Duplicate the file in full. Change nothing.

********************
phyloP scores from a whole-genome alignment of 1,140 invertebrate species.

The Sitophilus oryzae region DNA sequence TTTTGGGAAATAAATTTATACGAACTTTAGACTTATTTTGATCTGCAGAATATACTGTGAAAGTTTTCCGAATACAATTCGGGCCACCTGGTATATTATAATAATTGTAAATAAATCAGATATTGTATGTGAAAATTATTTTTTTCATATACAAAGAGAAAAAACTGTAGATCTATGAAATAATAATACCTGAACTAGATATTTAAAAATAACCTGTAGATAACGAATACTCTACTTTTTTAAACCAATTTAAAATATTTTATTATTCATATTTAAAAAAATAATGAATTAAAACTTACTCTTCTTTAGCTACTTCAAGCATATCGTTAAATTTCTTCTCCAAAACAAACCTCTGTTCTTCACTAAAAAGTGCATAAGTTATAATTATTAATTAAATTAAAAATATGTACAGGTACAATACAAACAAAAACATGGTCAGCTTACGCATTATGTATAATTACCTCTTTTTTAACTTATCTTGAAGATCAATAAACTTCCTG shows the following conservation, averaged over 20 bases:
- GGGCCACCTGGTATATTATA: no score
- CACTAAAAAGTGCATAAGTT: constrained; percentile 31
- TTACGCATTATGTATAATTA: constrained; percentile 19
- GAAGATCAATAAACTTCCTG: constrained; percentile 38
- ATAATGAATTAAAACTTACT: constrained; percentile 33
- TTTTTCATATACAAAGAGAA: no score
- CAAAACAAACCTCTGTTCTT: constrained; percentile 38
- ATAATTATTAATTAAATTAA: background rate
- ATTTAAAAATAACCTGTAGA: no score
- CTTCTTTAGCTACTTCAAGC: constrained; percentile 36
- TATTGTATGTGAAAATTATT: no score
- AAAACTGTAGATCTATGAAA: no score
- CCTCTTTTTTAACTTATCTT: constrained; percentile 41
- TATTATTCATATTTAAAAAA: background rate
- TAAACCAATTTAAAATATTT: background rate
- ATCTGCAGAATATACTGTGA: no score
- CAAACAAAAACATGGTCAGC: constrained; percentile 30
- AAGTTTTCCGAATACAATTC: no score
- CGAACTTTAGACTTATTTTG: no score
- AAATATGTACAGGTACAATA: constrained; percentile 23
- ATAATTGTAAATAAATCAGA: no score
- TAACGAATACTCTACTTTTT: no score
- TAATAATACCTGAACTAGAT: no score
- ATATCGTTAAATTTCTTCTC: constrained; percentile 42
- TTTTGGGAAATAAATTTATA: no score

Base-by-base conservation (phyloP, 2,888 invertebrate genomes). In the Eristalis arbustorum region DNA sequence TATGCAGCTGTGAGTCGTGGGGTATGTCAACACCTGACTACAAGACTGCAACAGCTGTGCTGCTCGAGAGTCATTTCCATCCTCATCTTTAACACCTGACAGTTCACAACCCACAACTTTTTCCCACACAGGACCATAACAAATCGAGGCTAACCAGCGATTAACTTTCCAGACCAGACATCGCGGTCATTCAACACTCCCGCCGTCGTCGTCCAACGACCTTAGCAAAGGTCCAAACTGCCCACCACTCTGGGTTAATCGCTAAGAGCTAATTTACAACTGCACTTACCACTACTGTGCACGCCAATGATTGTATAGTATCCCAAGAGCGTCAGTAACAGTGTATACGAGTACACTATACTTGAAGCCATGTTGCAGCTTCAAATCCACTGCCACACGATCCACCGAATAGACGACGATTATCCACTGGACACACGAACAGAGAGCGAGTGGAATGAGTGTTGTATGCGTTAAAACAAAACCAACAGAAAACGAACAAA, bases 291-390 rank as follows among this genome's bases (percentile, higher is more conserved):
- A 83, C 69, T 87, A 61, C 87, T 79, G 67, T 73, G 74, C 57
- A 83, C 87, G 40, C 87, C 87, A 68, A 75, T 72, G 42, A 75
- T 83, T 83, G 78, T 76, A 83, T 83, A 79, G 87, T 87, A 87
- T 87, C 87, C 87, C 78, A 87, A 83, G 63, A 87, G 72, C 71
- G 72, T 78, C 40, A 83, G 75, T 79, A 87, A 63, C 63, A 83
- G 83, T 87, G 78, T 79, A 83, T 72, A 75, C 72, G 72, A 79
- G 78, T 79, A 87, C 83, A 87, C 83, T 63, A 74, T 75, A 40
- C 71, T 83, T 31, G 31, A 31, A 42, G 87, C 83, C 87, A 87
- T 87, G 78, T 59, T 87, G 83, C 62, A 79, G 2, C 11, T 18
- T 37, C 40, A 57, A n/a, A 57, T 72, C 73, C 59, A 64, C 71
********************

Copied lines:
phyloP scores from a whole-genome alignment of 1,140 invertebrate species.

The Sitophilus oryzae region DNA sequence TTTTGGGAAATAAATTTATACGAACTTTAGACTTATTTTGATCTGCAGAATATACTGTGAAAGTTTTCCGAATACAATTCGGGCCACCTGGTATATTATAATAATTGTAAATAAATCAGATATTGTATGTGAAAATTATTTTTTTCATATACAAAGAGAAAAAACTGTAGATCTATGAAATAATAATACCTGAACTAGATATTTAAAAATAACCTGTAGATAACGAATACTCTACTTTTTTAAACCAATTTAAAATATTTTATTATTCATATTTAAAAAAATAATGAATTAAAACTTACTCTTCTTTAGCTACTTCAAGCATATCGTTAAATTTCTTCTCCAAAACAAACCTCTGTTCTTCACTAAAAAGTGCATAAGTTATAATTATTAATTAAATTAAAAATATGTACAGGTACAATACAAACAAAAACATGGTCAGCTTACGCATTATGTATAATTACCTCTTTTTTAACTTATCTTGAAGATCAATAAACTTCCTG shows the following conservation, averaged over 20 bases:
- GGGCCACCTGGTATATTATA: no score
- CACTAAAAAGTGCATAAGTT: constrained; percentile 31
- TTACGCATTATGTATAATTA: constrained; percentile 19
- GAAGATCAATAAACTTCCTG: constrained; percentile 38
- ATAATGAATTAAAACTTACT: constrained; percentile 33
- TTTTTCATATACAAAGAGAA: no score
- CAAAACAAACCTCTGTTCTT: constrained; percentile 38
- ATAATTATTAATTAAATTAA: background rate
- ATTTAAAAATAACCTGTAGA: no score
- CTTCTTTAGCTACTTCAAGC: constrained; percentile 36
- TATTGTATGTGAAAATTATT: no score
- AAAACTGTAGATCTATGAAA: no score
- CCTCTTTTTTAACTTATCTT: constrained; percentile 41
- TATTATTCATATTTAAAAAA: background rate
- TAAACCAATTTAAAATATTT: background rate
- ATCTGCAGAATATACTGTGA: no score
- CAAACAAAAACATGGTCAGC: constrained; percentile 30
- AAGTTTTCCGAATACAATTC: no score
- CGAACTTTAGACTTATTTTG: no score
- AAATATGTACAGGTACAATA: constrained; percentile 23
- ATAATTGTAAATAAATCAGA: no score
- TAACGAATACTCTACTTTTT: no score
- TAATAATACCTGAACTAGAT: no score
- ATATCGTTAAATTTCTTCTC: constrained; percentile 42
- TTTTGGGAAATAAATTTATA: no score

Base-by-base conservation (phyloP, 2,888 invertebrate genomes). In the Eristalis arbustorum region DNA sequence TATGCAGCTGTGAGTCGTGGGGTATGTCAACACCTGACTACAAGACTGCAACAGCTGTGCTGCTCGAGAGTCATTTCCATCCTCATCTTTAACACCTGACAGTTCACAACCCACAACTTTTTCCCACACAGGACCATAACAAATCGAGGCTAACCAGCGATTAACTTTCCAGACCAGACATCGCGGTCATTCAACACTCCCGCCGTCGTCGTCCAACGACCTTAGCAAAGGTCCAAACTGCCCACCACTCTGGGTTAATCGCTAAGAGCTAATTTACAACTGCACTTACCACTACTGTGCACGCCAATGATTGTATAGTATCCCAAGAGCGTCAGTAACAGTGTATACGAGTACACTATACTTGAAGCCATGTTGCAGCTTCAAATCCACTGCCACACGATCCACCGAATAGACGACGATTATCCACTGGACACACGAACAGAGAGCGAGTGGAATGAGTGTTGTATGCGTTAAAACAAAACCAACAGAAAACGAACAAA, bases 291-390 rank as follows among this genome's bases (percentile, higher is more conserved):
- A 83, C 69, T 87, A 61, C 87, T 79, G 67, T 73, G 74, C 57
- A 83, C 87, G 40, C 87, C 87, A 68, A 75, T 72, G 42, A 75
- T 83, T 83, G 78, T 76, A 83, T 83, A 79, G 87, T 87, A 87
- T 87, C 87, C 87, C 78, A 87, A 83, G 63, A 87, G 72, C 71
- G 72, T 78, C 40, A 83, G 75, T 79, A 87, A 63, C 63, A 83
- G 83, T 87, G 78, T 79, A 83, T 72, A 75, C 72, G 72, A 79
- G 78, T 79, A 87, C 83, A 87, C 83, T 63, A 74, T 75, A 40
- C 71, T 83, T 31, G 31, A 31, A 42, G 87, C 83, C 87, A 87
- T 87, G 78, T 59, T 87, G 83, C 62, A 79, G 2, C 11, T 18
- T 37, C 40, A 57, A n/a, A 57, T 72, C 73, C 59, A 64, C 71